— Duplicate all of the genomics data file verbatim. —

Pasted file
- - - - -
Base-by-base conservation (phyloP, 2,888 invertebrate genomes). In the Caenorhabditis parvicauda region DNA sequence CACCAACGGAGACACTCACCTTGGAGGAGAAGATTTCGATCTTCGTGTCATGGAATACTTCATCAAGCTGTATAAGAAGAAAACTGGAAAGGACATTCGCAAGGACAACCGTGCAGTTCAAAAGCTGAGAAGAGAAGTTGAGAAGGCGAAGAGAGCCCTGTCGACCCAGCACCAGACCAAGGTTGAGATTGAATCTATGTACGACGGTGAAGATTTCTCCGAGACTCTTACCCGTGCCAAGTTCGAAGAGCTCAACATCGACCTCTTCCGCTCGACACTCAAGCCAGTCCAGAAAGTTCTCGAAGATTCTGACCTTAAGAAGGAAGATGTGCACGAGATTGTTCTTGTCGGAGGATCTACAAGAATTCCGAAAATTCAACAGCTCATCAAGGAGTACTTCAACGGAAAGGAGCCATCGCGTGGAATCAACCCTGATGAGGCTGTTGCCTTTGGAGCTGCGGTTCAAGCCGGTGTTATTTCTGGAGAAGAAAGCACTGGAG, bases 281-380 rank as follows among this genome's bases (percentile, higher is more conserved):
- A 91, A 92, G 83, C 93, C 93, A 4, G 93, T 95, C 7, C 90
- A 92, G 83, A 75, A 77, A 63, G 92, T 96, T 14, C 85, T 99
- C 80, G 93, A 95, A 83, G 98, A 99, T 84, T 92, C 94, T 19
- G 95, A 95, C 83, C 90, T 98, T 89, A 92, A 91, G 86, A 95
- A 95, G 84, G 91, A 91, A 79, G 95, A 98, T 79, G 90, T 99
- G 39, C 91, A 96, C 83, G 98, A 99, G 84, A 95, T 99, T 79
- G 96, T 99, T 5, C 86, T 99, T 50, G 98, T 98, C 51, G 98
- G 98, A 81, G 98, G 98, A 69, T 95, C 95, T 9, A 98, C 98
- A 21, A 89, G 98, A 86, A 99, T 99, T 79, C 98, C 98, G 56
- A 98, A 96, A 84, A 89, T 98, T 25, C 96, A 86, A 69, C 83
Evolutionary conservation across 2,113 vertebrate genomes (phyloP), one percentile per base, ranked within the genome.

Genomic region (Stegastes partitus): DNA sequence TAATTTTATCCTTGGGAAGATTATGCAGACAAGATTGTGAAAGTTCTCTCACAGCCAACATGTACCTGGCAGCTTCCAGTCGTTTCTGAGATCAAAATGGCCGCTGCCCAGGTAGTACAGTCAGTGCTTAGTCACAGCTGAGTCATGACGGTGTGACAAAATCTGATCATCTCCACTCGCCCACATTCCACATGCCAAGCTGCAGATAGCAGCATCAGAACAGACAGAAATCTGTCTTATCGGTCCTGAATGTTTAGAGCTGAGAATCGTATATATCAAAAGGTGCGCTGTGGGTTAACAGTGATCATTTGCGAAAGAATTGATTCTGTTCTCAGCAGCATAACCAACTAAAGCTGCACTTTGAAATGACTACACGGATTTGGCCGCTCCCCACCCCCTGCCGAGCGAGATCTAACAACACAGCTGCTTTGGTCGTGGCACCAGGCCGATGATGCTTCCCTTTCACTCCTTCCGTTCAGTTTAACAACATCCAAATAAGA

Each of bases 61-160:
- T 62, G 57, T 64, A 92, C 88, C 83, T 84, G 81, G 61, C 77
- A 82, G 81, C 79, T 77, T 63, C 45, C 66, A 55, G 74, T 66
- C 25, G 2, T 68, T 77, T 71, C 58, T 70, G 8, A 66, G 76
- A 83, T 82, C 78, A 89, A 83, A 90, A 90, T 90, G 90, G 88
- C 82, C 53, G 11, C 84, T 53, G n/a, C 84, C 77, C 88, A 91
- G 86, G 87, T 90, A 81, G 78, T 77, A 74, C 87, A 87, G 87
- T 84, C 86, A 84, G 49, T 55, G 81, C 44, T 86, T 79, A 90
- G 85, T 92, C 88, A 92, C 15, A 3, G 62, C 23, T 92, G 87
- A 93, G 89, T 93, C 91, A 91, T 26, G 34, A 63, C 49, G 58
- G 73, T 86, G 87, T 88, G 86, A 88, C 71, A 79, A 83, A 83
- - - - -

Base-by-base conservation (phyloP, 2,888 invertebrate genomes). In the Caenorhabditis parvicauda region DNA sequence CACCAACGGAGACACTCACCTTGGAGGAGAAGATTTCGATCTTCGTGTCATGGAATACTTCATCAAGCTGTATAAGAAGAAAACTGGAAAGGACATTCGCAAGGACAACCGTGCAGTTCAAAAGCTGAGAAGAGAAGTTGAGAAGGCGAAGAGAGCCCTGTCGACCCAGCACCAGACCAAGGTTGAGATTGAATCTATGTACGACGGTGAAGATTTCTCCGAGACTCTTACCCGTGCCAAGTTCGAAGAGCTCAACATCGACCTCTTCCGCTCGACACTCAAGCCAGTCCAGAAAGTTCTCGAAGATTCTGACCTTAAGAAGGAAGATGTGCACGAGATTGTTCTTGTCGGAGGATCTACAAGAATTCCGAAAATTCAACAGCTCATCAAGGAGTACTTCAACGGAAAGGAGCCATCGCGTGGAATCAACCCTGATGAGGCTGTTGCCTTTGGAGCTGCGGTTCAAGCCGGTGTTATTTCTGGAGAAGAAAGCACTGGAG, bases 281-380 rank as follows among this genome's bases (percentile, higher is more conserved):
- A 91, A 92, G 83, C 93, C 93, A 4, G 93, T 95, C 7, C 90
- A 92, G 83, A 75, A 77, A 63, G 92, T 96, T 14, C 85, T 99
- C 80, G 93, A 95, A 83, G 98, A 99, T 84, T 92, C 94, T 19
- G 95, A 95, C 83, C 90, T 98, T 89, A 92, A 91, G 86, A 95
- A 95, G 84, G 91, A 91, A 79, G 95, A 98, T 79, G 90, T 99
- G 39, C 91, A 96, C 83, G 98, A 99, G 84, A 95, T 99, T 79
- G 96, T 99, T 5, C 86, T 99, T 50, G 98, T 98, C 51, G 98
- G 98, A 81, G 98, G 98, A 69, T 95, C 95, T 9, A 98, C 98
- A 21, A 89, G 98, A 86, A 99, T 99, T 79, C 98, C 98, G 56
- A 98, A 96, A 84, A 89, T 98, T 25, C 96, A 86, A 69, C 83
Evolutionary conservation across 2,113 vertebrate genomes (phyloP), one percentile per base, ranked within the genome.

Genomic region (Stegastes partitus): DNA sequence TAATTTTATCCTTGGGAAGATTATGCAGACAAGATTGTGAAAGTTCTCTCACAGCCAACATGTACCTGGCAGCTTCCAGTCGTTTCTGAGATCAAAATGGCCGCTGCCCAGGTAGTACAGTCAGTGCTTAGTCACAGCTGAGTCATGACGGTGTGACAAAATCTGATCATCTCCACTCGCCCACATTCCACATGCCAAGCTGCAGATAGCAGCATCAGAACAGACAGAAATCTGTCTTATCGGTCCTGAATGTTTAGAGCTGAGAATCGTATATATCAAAAGGTGCGCTGTGGGTTAACAGTGATCATTTGCGAAAGAATTGATTCTGTTCTCAGCAGCATAACCAACTAAAGCTGCACTTTGAAATGACTACACGGATTTGGCCGCTCCCCACCCCCTGCCGAGCGAGATCTAACAACACAGCTGCTTTGGTCGTGGCACCAGGCCGATGATGCTTCCCTTTCACTCCTTCCGTTCAGTTTAACAACATCCAAATAAGA

Each of bases 61-160:
- T 62, G 57, T 64, A 92, C 88, C 83, T 84, G 81, G 61, C 77
- A 82, G 81, C 79, T 77, T 63, C 45, C 66, A 55, G 74, T 66
- C 25, G 2, T 68, T 77, T 71, C 58, T 70, G 8, A 66, G 76
- A 83, T 82, C 78, A 89, A 83, A 90, A 90, T 90, G 90, G 88
- C 82, C 53, G 11, C 84, T 53, G n/a, C 84, C 77, C 88, A 91
- G 86, G 87, T 90, A 81, G 78, T 77, A 74, C 87, A 87, G 87
- T 84, C 86, A 84, G 49, T 55, G 81, C 44, T 86, T 79, A 90
- G 85, T 92, C 88, A 92, C 15, A 3, G 62, C 23, T 92, G 87
- A 93, G 89, T 93, C 91, A 91, T 26, G 34, A 63, C 49, G 58
- G 73, T 86, G 87, T 88, G 86, A 88, C 71, A 79, A 83, A 83